News in South Africa 20th October:

1. Eskom growing debt ignored:

Three plans finalised in recent weeks that seek to revive SA’s weak economy have sidestepped a crucial Eskom matter: how to reduce the power utility’s crippling debt that is approaching R500-billion.

Eskom growing debt ignored
“powerlines” by Lester Guijarro is licensed under CC BY-SA 2.0

The plans – all drafted with feedback from the government, business, labour, and community representatives – have instead focused on improving energy security by expediting the process of bringing additional energy generation online.

SA’s energy insecurity, which stunts economic growth and investments, will be fixed by allowing the private sector to self-generate and by incorporating more renewable energy into the national grid by at least 2022, the plans propose.

The three plans are the Economic Reconstruction and Recovery Plan presented by President Cyril Ramaphosa in Parliament on 15 October; a report finalised in early October by Ramaphosa’s Economic Advisory Council to reset the economy for growth; and a social compact dated 15 September and compiled by stakeholders in the National Economic Development and Labour Council (Nedlac).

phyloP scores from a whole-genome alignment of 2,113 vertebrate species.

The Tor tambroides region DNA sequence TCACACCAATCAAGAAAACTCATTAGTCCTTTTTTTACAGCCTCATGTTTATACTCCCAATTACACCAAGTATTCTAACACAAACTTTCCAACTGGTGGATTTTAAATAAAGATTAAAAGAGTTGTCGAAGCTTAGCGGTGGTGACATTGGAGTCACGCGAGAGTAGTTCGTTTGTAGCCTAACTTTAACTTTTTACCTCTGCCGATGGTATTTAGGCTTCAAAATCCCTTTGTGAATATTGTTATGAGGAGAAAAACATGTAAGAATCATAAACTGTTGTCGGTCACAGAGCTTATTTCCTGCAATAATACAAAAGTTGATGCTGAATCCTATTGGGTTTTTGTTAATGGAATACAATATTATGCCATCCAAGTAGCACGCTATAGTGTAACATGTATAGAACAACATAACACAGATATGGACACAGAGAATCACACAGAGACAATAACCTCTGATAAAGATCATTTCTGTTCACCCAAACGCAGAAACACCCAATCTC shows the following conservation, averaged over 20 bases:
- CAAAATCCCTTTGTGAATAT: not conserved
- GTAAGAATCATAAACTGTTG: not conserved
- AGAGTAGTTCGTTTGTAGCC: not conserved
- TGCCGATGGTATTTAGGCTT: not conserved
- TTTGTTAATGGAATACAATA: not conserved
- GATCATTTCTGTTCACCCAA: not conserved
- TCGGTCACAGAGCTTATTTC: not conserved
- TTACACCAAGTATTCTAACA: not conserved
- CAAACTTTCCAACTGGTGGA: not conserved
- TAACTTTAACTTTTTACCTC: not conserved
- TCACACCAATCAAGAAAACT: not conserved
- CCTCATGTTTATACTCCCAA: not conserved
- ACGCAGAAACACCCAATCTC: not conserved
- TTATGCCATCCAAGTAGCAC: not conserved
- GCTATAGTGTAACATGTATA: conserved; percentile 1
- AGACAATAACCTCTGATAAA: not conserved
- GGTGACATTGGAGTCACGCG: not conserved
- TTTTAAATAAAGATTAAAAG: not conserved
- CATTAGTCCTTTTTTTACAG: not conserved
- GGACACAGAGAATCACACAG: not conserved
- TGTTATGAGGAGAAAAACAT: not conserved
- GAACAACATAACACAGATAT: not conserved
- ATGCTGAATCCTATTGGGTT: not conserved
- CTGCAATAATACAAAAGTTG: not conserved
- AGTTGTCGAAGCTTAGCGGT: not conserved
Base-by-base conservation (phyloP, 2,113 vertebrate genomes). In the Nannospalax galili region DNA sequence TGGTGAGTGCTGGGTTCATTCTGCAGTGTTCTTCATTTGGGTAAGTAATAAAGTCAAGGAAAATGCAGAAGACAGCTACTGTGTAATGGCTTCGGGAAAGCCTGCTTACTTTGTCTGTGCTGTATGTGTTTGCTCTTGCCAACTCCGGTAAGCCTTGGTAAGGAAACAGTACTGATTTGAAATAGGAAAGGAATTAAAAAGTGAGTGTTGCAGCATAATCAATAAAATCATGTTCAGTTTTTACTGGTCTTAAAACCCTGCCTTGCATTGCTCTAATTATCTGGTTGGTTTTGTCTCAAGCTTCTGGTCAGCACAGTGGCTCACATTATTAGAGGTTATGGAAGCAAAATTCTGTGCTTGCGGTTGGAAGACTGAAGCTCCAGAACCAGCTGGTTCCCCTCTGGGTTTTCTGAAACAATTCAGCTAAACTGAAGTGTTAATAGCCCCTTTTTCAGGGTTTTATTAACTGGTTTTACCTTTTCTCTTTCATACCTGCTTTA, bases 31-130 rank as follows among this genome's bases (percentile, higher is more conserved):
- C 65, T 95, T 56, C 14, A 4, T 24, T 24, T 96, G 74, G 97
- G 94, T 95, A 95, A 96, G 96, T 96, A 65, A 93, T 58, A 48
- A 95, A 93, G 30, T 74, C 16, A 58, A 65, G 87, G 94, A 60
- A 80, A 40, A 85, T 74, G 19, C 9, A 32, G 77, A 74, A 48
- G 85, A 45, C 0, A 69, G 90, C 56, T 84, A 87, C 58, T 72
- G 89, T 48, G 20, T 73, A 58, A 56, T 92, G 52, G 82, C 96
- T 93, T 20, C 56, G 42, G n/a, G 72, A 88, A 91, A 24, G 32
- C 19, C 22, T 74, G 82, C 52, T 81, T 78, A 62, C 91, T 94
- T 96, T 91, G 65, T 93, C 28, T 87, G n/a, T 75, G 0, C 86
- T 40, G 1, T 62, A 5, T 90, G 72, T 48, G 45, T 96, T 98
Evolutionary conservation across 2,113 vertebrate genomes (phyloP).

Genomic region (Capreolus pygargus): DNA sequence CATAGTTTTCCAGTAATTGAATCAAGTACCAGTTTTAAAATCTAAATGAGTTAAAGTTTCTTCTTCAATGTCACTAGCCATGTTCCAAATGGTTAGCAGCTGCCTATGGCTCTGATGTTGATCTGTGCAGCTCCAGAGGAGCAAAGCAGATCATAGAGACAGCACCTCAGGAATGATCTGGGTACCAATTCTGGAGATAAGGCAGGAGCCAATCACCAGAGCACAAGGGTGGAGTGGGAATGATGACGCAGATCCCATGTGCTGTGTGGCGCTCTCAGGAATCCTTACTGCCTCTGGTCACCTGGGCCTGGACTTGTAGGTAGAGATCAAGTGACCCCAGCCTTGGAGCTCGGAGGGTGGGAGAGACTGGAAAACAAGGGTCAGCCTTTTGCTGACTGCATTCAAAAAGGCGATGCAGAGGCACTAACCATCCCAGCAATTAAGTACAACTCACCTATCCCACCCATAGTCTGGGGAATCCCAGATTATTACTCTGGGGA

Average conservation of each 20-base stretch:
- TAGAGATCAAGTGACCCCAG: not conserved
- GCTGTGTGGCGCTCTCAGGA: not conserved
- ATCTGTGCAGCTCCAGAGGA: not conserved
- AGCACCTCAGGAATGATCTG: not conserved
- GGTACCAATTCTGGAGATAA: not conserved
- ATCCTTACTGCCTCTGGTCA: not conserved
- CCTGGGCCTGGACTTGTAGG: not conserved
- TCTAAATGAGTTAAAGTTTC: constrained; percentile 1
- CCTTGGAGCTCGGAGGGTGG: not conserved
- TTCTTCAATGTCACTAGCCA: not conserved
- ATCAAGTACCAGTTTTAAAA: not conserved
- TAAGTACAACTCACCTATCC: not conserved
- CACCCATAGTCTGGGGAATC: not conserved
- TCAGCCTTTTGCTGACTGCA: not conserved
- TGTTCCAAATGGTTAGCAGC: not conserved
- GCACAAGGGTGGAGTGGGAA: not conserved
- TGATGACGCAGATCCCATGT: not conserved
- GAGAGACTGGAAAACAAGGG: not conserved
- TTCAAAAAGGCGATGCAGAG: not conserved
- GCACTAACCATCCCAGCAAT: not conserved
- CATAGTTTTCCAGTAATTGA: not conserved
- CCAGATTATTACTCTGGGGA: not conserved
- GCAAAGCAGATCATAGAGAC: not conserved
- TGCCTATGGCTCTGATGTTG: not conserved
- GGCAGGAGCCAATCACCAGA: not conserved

The plans detail Eskom’s problems and propose wide-ranging measures to reform its operational model, such as unbundling it into separate entities of generation, transmission, and distribution, and improving its financial sustainability. They refer only briefly to the power utility’s debt problem of about R488-billion, without offering credible solutions.

2. Pick n Pay releases results:

This morning, Pick n Pay released its results for the past year: Sales in South Africa rose 3.4%, but its headline profit fell 56%. It says the lockdown results in R2.8 billion in lost sales over the period. But online sales doubled in the past year.

Pick n Pay also announced that it is buying the online grocery service Bottles. Bottles was launched in 2016 as South Africa’s first alcohol on-demand delivery app, with more than 350,000 registered users.